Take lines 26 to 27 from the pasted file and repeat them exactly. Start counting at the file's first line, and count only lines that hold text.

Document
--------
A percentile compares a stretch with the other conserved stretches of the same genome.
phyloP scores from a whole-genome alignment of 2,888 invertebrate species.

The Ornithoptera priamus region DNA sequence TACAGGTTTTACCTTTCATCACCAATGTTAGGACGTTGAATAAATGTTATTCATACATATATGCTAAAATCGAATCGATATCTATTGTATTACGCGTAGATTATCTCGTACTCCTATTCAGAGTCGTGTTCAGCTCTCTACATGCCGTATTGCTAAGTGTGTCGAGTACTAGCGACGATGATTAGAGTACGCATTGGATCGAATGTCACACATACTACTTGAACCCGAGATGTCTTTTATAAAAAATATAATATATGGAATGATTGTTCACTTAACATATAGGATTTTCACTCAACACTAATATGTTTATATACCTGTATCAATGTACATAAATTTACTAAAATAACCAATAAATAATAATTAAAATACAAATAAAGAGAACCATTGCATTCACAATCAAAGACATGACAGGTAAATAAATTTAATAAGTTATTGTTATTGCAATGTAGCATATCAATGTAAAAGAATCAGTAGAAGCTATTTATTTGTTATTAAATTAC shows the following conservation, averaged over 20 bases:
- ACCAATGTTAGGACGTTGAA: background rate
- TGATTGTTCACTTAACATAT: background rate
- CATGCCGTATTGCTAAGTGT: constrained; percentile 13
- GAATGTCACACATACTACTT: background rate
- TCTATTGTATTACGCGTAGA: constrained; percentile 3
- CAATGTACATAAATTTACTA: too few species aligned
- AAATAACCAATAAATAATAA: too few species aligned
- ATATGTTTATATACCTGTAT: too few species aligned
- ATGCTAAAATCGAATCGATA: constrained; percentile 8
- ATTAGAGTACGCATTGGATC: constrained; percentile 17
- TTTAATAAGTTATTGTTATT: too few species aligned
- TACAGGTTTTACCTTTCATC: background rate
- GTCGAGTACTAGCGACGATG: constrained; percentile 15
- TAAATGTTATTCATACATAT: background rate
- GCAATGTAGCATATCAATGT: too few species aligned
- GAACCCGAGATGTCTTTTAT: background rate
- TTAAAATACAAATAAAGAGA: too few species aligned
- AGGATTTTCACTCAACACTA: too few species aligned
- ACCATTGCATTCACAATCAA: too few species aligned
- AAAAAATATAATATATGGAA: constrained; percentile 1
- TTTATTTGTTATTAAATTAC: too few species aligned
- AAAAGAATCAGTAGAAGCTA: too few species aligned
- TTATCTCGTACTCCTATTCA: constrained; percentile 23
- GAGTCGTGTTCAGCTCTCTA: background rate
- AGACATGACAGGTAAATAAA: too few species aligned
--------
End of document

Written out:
- TTATCTCGTACTCCTATTCA: constrained; percentile 23
- GAGTCGTGTTCAGCTCTCTA: background rate